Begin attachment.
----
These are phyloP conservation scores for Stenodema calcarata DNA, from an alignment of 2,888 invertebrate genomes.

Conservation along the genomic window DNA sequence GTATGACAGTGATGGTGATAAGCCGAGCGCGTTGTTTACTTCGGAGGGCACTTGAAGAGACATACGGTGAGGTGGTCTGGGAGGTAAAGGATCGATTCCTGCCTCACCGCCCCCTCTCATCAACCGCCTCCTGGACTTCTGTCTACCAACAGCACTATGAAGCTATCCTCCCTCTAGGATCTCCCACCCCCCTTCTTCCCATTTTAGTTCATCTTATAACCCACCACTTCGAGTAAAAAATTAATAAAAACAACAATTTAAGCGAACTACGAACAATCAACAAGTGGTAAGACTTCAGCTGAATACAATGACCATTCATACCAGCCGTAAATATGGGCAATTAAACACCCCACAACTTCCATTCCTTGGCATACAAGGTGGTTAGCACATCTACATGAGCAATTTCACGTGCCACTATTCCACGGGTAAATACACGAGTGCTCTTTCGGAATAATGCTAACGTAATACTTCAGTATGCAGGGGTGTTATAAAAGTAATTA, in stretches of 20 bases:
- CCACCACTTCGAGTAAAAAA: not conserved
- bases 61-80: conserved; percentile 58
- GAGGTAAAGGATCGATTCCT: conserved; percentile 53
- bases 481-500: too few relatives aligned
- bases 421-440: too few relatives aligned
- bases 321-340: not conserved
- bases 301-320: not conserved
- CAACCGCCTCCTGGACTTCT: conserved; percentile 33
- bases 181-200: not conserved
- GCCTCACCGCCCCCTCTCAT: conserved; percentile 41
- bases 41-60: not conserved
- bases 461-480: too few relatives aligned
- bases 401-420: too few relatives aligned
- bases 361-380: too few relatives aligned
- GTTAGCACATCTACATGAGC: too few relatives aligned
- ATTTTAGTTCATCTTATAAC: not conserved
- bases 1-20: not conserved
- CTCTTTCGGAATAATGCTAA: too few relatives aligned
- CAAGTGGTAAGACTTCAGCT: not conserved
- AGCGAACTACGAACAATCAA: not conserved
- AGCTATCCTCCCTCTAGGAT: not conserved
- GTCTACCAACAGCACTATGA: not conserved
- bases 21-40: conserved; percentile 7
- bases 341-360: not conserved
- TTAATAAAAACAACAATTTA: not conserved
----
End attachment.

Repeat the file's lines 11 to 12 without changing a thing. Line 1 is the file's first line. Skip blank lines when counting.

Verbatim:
- bases 181-200: not conserved
- GCCTCACCGCCCCCTCTCAT: conserved; percentile 41